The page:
The Obama administration on Wednesday announced the selection of nine university groups for a $10-million initiative with corporate partners to improve the teaching of engineering to undergraduates.
Under the program, known as "Graduate 10K+," the selected public and private institutions will spend the next five years testing various strategies to raise graduation rates in the sciences. Currently only about 45 percent of undergraduates majoring in sciences complete their degrees.
"This is going to help create some replicable models for significantly improving retention and persistence and completion rates," said Thomas A. Kalil, deputy director for technology and innovation at the White House Office of Science and Technology Policy.
It's the latest in a series of efforts by the federal government, universities, and businesses to tackle shortfalls in science education, which have led President Obama to set a goal of producing one million university graduates in the sciences over the next decade.
In another prominent initiative, the Association of American Universities plans next month to select eight of its member institutions for its own five-year evaluation of better teaching methods in the sciences.
The White House, with its announcement on Wednesday of the "Graduate 10K+" program, sought broader participation than just AAU members, which are regarded as the nation's premier research universities. The "Graduate 10K+" program also is aimed primarily at the fields of engineering and computer science, as those are the areas of science where the nation has the greatest need for workers, Mr. Kalil said.
The nine groups announced on Wednesday for the White House effort, as chosen by the National Science Foundation, will be led by California State University-Monterey Bay, Cornell University (N.Y.), Merrimack College (Mass.), Southern Illinois University at Edwardsville, Syracuse University (N.Y.), the University of Portland (Ore.), the University of Texas at Austin, the University of Texas-Pan American, and a partnership of the University of Washington and Washington State University.
Many of the projects promote teaching approaches shown by research to be more effective than traditional lecture formats. Those approaches include placing greater emphasis on student-to-student collaborations, and giving students more direct exposure to real-world job situations.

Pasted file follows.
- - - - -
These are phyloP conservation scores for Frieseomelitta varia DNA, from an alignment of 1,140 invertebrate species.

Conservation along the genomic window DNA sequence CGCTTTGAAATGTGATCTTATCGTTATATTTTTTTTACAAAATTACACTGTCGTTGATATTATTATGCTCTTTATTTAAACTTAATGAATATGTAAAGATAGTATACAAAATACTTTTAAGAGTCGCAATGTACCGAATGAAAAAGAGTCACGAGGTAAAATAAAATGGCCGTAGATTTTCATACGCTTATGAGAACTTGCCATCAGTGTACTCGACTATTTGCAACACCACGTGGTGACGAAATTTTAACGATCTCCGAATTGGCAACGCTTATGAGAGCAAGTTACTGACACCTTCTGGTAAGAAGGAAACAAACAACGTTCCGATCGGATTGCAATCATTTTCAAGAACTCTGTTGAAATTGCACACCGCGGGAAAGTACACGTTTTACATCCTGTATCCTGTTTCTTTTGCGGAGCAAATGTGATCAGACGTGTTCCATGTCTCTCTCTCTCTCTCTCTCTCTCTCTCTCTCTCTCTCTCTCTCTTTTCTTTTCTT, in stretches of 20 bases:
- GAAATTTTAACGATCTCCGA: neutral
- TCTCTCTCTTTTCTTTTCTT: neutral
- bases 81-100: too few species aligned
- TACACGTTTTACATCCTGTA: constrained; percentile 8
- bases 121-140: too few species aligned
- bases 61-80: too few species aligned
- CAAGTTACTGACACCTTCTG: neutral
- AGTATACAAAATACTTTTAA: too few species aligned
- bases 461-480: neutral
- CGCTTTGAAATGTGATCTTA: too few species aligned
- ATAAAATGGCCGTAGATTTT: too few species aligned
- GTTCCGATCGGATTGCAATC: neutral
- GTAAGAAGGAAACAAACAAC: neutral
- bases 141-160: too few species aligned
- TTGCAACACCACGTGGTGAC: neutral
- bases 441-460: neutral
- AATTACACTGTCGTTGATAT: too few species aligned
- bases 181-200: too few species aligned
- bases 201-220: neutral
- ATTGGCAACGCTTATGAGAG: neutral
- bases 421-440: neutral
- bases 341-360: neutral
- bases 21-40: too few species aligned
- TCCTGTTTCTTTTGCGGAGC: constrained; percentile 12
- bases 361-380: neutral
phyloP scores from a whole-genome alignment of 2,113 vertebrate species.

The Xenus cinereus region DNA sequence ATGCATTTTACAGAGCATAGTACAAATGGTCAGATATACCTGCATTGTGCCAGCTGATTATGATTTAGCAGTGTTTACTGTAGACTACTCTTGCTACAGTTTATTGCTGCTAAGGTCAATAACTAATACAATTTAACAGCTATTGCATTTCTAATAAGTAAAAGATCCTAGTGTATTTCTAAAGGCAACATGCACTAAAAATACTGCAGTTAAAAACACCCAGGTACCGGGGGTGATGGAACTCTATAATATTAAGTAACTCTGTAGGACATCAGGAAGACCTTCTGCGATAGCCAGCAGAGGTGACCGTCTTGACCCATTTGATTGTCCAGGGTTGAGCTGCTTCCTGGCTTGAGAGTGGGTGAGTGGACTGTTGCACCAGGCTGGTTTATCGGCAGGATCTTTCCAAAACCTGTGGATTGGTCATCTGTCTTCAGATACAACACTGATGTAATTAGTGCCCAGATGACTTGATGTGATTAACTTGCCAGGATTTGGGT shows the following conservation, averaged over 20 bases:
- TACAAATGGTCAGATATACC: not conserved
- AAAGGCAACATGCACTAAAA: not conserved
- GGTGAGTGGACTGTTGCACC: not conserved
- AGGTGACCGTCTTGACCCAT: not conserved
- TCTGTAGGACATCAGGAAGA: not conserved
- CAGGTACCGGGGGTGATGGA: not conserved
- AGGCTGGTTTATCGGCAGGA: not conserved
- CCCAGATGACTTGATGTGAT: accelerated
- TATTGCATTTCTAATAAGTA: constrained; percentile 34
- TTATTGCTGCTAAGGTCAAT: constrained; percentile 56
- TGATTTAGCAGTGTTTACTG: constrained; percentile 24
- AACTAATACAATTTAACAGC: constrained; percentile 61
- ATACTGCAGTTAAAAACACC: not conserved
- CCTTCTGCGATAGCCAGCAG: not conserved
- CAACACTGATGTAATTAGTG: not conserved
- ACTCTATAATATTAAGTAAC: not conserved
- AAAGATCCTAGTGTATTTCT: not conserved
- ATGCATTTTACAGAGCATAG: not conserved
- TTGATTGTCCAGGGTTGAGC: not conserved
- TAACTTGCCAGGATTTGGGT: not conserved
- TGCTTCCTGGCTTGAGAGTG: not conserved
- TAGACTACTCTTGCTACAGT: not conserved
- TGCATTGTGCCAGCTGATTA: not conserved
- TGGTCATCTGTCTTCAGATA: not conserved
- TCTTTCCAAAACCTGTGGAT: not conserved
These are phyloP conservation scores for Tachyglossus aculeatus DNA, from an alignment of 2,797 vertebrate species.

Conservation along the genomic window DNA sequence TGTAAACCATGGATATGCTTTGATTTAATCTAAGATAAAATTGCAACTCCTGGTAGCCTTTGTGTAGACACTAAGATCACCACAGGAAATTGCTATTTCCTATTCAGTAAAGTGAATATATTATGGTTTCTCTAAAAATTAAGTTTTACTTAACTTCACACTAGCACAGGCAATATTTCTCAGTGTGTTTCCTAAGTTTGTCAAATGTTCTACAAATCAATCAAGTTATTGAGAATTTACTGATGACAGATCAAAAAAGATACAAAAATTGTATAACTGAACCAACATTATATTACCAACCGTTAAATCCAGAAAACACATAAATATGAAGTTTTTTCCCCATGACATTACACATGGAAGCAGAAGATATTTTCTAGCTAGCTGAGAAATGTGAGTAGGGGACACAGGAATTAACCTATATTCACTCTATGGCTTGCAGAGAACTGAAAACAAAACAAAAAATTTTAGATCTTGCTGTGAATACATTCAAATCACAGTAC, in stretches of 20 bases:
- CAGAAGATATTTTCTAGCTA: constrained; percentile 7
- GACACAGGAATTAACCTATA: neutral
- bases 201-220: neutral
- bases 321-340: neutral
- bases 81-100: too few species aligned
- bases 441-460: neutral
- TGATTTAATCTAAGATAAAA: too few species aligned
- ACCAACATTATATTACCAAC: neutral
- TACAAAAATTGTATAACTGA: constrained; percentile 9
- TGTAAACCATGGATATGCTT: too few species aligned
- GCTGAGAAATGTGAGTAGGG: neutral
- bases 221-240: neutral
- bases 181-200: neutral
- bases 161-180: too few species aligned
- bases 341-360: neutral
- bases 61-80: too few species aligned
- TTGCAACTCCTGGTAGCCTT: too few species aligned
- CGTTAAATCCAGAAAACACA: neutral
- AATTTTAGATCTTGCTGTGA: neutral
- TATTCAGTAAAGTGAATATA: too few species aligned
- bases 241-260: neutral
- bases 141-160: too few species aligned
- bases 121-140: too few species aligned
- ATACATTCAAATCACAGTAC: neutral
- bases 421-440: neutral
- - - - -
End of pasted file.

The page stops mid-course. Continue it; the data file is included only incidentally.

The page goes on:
The work will be financed with $10-million in donations from the Intel Corporation and the GE Foundation, and a contribution by Mark T. Gallogly, a hedge-fund manager who serves on a White House economic-advisory board.
An Example to Follow
That amount of money is relatively small given the size of the problem, said Carl E. Wieman, a Nobel Prize-winning physicist who until last year helped guide science-education policy at the White House. "But if it sets an example that many other companies follow, it could be quite significant," Mr. Wieman said.
Mr. Wieman, who established his own center at the University of British Columbia to test improvements in science education, has sharply criticized universities for their pace of change in introducing teaching improvements.
The new White House and AAU initiatives don't appear to tackle the fundamental structures that lead universities and their faculty members to prioritize research over teaching, Mr. Wieman said. The White House effort is admirable, however, in that it concentrates on the first and second years of college, when students are most likely to abandon the study of science, he said. It is also encouraging, he said, to see signs that companies are willing to put more money into the effort.
The initiatives are being unveiled at the same time Congress is considering a reauthorization of the America Competes Act, which sets budgetary and policy guidelines for federal spending on science. A major focus of that debate has concerned the importance of science education to the health of the American economy, and the degree to which government policy should encourage and finance certain types of science education.
Among the more aggressive recommendations for the renewal of the Competes Act has been a suggestion by the Information Technology and Innovation Foundation to establish new types of science-oriented universities and to designate at least 20 "manufacturing universities."
The foundation, with a board that includes corporate and university leaders as well as politicians in both parties, also proposed replacing the NSF with a new entity that would be concerned with promoting engineering as much as basic science.
The Canadian government announced a similar move on Tuesday. Gary T. Goodyear, the minister of state for science and technology, said at a briefing in Ottawa that the country's National Research Council, a financer of basic research in Canada for nearly a century, now would emphasize industrial research and business development.